Not if you are using either the v3/v4 HTTP API or v3/v4 SMPP. All of these integration methods support 10DLC messaging.
Yes, you can buy one or multiple numbers directly from our self-service tool.
Yes, our web tool lets you select multiple numbers and assign them to a specific campaign. However, it's difficult to add numbers after a campaign has been reviewed and approved, so you'll want to associate all of the 10DLCs with your campaign prior to submitting the campaign for approval.
Yes, 10DLC will work on all US operators in Puerto Rico, Guam, and other territories. This also extends to US territories when the US carriers have presence such as Guam. Note that Verizon is not in Puerto Rico.
Understanding brand registration and vetting scores
This is a one-time step in which you provide information about your company or organization, such as legal name, size, type (public, private, or nonprofit), website address, and contact information. Once you submit the information through our tool, our vetting partner (Aegis Mobile) evaluates your brand and provides a vetting score (a.k.a. trust score). Some mobile network operators (e.g., AT&T and T-Mobile/Sprint) consider the score when determining the throughput you will receive.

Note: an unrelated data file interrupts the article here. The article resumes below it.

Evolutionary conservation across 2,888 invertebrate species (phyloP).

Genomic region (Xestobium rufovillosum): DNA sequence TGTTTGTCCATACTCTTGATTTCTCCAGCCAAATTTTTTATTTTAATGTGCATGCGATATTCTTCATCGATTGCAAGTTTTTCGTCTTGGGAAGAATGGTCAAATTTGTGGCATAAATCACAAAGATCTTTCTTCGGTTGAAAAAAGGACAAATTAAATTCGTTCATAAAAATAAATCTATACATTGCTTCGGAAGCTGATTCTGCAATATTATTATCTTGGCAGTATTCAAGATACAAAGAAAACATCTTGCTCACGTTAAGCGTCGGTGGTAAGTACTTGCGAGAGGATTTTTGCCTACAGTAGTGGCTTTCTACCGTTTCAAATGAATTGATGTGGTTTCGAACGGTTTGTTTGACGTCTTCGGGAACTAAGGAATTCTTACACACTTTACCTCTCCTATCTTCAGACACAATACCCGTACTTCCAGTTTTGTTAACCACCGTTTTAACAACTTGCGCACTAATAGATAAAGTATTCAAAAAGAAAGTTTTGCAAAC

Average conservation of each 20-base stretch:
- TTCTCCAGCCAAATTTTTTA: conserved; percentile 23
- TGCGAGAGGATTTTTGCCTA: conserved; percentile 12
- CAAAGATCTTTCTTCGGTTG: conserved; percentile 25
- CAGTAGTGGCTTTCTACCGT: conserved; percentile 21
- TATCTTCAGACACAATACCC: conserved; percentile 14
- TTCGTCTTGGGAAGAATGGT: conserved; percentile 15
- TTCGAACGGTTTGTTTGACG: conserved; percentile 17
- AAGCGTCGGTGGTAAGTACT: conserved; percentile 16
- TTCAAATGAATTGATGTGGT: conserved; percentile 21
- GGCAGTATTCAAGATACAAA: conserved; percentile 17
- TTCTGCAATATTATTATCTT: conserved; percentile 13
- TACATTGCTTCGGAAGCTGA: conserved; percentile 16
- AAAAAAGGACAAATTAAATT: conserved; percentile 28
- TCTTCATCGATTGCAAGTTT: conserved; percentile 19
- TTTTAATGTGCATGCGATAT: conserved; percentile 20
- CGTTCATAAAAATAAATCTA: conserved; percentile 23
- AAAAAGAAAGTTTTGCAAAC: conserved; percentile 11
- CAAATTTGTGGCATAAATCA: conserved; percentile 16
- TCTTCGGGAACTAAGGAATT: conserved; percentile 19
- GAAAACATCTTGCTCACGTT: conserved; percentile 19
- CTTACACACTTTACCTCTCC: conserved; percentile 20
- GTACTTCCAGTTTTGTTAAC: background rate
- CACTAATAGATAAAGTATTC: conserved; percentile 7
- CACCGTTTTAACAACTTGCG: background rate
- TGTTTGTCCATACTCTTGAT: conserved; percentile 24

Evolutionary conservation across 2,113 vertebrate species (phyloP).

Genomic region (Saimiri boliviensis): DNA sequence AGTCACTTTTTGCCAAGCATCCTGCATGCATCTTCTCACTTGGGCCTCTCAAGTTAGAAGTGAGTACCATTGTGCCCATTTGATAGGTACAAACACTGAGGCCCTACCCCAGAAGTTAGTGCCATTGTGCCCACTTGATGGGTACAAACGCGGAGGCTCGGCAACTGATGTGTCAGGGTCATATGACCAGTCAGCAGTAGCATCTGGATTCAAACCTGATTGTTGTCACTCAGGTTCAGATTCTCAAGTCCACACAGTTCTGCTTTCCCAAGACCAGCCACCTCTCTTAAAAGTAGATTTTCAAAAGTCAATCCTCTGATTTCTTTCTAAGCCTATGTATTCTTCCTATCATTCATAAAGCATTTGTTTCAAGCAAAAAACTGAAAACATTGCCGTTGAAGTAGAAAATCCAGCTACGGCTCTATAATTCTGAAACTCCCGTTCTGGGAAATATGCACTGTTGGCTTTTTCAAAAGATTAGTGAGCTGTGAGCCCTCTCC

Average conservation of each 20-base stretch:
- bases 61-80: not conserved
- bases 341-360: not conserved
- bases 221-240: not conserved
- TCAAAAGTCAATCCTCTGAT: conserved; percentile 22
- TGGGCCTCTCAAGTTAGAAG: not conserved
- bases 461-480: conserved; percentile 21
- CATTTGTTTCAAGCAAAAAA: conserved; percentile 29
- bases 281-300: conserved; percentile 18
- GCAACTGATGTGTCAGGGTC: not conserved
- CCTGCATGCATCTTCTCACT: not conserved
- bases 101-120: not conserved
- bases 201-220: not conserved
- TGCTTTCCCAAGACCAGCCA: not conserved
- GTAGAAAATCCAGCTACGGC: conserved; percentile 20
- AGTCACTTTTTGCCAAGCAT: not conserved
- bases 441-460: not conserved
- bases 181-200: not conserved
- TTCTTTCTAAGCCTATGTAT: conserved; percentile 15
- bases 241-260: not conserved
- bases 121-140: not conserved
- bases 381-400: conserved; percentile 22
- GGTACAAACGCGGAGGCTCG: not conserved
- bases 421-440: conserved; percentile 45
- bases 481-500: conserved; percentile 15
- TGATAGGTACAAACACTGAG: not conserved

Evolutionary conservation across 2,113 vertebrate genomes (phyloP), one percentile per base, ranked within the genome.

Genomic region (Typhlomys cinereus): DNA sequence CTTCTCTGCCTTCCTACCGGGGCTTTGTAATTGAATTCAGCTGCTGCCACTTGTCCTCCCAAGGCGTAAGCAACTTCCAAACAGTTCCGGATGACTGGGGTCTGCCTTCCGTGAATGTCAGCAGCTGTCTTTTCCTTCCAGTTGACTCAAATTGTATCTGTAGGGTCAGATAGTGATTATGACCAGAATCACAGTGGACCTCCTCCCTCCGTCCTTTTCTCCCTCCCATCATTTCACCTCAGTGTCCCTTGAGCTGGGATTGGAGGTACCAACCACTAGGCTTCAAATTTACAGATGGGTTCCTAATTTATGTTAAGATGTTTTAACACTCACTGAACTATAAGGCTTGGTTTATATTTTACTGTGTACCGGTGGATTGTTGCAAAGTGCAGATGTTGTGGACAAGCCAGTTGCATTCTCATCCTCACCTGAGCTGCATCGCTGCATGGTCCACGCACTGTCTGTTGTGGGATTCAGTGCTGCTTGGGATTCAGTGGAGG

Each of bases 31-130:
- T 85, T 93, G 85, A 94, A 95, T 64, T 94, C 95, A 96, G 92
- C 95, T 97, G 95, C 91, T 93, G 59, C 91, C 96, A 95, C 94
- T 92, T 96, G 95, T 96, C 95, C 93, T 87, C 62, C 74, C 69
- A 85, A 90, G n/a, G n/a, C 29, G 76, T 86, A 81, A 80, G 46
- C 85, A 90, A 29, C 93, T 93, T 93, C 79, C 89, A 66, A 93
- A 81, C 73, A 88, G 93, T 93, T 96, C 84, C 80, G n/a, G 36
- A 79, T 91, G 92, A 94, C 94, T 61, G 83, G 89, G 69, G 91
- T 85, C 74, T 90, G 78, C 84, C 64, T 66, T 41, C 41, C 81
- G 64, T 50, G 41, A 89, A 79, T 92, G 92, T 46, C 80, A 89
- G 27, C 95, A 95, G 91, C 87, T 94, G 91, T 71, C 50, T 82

Yes. The standard vetting costs $40 for one year. If you request an additional evaluation you will be charged $95.
We are enhancing our self-service tool to display your vetting score. In the meantime you can contact your OpenMarket account manager for the information.
Your vetting score will be a number between 1-100. There are basically four levels of risk:
- A score below 25 indicates your business and messaging programs are considered the highest risk for spam.
- A score below 49 indicates higher risk.
- A score between 50-74 is considered medium risk.
- A score between 75-100 is considered low risk, so you are in a good position to receive
If you are not satisfied with the score you receive as part of the standard vetting process, you can request an additional evaluation.
The top-tier US operators that take your vetting score into consideration are AT&T and T-Mobile (including Sprint). Verizon Wireless does not. See How throughput is allotted for more information.